How to verify a file hash in Linux

We have recently shown how to do this in Windows so we will now show how to do this in Linux. Here we will be using Kali but it will work with most Linux distros.

We want to download the free Home Version of Nessus but want to make sure the file has not been tampered with before we install.

We browse to the download site and download the version we need but also copy the hash checksums to simple text files for comparison later. You can do this by simply copying to your clipboard and then paste into a blank text file.

We will download everything to our download folder to make things simple. Once everything is done you should have 3 files in your download folder as shown below.

Now off to the cmd line so open a Terminal and “cd” to the Downloads folder as shown, then use “ls” to list the directory to also confirm you are in the correct location and the correct files are there.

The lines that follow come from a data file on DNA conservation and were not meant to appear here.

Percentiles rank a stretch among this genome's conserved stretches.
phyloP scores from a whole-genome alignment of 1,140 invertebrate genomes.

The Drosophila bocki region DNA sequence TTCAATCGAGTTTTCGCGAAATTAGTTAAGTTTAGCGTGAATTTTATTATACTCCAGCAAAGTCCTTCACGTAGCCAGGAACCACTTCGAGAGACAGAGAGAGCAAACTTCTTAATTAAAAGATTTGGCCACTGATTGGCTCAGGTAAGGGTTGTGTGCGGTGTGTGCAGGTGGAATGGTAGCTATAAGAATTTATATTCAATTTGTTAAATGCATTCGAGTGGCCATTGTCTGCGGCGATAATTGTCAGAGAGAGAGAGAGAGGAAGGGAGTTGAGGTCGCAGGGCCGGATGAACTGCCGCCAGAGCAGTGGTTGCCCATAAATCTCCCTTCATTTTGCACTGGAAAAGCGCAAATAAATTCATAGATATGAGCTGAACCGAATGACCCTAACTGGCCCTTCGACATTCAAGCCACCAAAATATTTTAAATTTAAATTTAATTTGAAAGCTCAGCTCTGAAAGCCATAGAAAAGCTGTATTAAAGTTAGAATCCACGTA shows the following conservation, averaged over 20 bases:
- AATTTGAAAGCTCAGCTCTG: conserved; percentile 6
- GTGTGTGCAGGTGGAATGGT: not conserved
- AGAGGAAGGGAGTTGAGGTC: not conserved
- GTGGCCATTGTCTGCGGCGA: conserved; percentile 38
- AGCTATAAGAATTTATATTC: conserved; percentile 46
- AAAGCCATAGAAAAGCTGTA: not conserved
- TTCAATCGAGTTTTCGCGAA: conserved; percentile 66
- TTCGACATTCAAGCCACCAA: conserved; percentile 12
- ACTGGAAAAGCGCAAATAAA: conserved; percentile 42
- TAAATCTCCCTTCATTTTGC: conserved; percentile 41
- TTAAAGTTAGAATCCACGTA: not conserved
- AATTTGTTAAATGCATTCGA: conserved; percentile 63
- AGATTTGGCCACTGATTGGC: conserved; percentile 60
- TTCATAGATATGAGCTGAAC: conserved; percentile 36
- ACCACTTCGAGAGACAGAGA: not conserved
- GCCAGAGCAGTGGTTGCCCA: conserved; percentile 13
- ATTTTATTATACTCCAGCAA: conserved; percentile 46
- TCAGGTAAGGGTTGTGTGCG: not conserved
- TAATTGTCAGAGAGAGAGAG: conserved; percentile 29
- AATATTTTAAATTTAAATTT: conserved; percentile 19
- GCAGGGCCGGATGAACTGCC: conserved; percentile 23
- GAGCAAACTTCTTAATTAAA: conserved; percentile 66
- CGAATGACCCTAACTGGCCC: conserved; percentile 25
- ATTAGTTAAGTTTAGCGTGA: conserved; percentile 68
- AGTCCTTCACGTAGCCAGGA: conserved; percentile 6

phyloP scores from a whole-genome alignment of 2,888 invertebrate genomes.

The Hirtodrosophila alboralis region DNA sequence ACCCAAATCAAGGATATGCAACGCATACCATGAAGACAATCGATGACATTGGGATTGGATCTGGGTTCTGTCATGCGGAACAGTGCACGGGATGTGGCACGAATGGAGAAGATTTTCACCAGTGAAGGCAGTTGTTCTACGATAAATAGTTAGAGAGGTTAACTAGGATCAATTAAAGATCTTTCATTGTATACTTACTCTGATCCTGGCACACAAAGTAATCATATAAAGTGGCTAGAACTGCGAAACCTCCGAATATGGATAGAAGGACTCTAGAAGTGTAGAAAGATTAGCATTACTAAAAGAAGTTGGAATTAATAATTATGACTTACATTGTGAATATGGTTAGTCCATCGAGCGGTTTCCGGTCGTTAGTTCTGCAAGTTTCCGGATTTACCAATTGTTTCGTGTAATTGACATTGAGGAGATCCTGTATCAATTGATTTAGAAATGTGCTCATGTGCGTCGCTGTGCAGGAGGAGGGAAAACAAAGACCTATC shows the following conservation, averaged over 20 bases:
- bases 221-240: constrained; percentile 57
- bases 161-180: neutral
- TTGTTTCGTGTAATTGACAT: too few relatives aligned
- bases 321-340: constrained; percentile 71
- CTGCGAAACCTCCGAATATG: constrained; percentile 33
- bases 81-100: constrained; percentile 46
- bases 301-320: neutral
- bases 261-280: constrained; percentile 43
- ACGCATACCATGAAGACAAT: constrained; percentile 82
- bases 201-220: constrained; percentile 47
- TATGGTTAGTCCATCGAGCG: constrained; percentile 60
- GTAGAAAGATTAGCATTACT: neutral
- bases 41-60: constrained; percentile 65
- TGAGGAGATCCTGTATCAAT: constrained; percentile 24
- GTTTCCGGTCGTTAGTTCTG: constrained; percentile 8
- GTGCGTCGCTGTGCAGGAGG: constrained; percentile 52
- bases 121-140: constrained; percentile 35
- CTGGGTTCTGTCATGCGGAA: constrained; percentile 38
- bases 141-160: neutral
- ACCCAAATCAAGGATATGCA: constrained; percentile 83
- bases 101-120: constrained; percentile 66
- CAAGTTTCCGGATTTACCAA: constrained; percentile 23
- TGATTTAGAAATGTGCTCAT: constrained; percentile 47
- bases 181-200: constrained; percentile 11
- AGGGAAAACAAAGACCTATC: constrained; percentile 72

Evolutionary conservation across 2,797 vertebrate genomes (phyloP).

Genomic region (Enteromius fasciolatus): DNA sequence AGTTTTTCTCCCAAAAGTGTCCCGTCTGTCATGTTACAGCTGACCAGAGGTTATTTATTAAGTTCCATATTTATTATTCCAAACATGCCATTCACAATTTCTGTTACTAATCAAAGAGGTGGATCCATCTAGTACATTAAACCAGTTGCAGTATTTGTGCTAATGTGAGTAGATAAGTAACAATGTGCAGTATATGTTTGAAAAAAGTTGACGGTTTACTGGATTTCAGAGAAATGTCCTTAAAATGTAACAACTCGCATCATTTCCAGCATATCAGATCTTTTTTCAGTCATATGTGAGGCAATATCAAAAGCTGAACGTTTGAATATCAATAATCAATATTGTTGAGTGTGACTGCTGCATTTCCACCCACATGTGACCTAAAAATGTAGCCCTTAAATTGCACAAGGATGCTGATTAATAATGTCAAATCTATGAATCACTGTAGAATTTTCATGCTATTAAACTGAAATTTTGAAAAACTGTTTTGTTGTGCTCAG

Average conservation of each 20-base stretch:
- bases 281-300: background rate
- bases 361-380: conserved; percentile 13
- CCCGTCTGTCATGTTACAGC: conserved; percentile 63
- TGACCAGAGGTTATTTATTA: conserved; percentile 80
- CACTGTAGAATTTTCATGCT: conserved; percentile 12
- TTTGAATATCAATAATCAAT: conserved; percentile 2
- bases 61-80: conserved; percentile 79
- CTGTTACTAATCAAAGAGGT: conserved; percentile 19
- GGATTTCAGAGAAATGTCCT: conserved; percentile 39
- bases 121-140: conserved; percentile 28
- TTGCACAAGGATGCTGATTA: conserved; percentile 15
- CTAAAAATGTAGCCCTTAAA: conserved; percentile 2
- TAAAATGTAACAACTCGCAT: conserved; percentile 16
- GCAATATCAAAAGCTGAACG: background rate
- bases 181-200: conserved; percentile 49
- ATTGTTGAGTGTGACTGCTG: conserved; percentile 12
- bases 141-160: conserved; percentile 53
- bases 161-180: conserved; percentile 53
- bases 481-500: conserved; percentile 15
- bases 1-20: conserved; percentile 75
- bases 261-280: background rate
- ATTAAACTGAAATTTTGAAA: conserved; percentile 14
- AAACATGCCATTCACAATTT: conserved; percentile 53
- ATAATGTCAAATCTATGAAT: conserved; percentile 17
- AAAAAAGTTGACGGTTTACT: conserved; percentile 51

Now we run “sha256sum Nessus-7.2.0-debian6_amd64.deb”. The cmd part is “sha256sum” and the next part is just the file name you want to hash.

You should see the output of the cmd which is your file hash to compare to the one from the site that you had copied earlier.

Now copy that hash output and paste underneath the one you have from the site. We used sha256sum and so will need to compare against the sha256 checksum. 

As you can see, the highlighted one is our output, and they are a perfect match. Excellent, we can now install Nessus with confidence that it has not been tampered with or had malicious code added.

Our next post will see us install Nessus.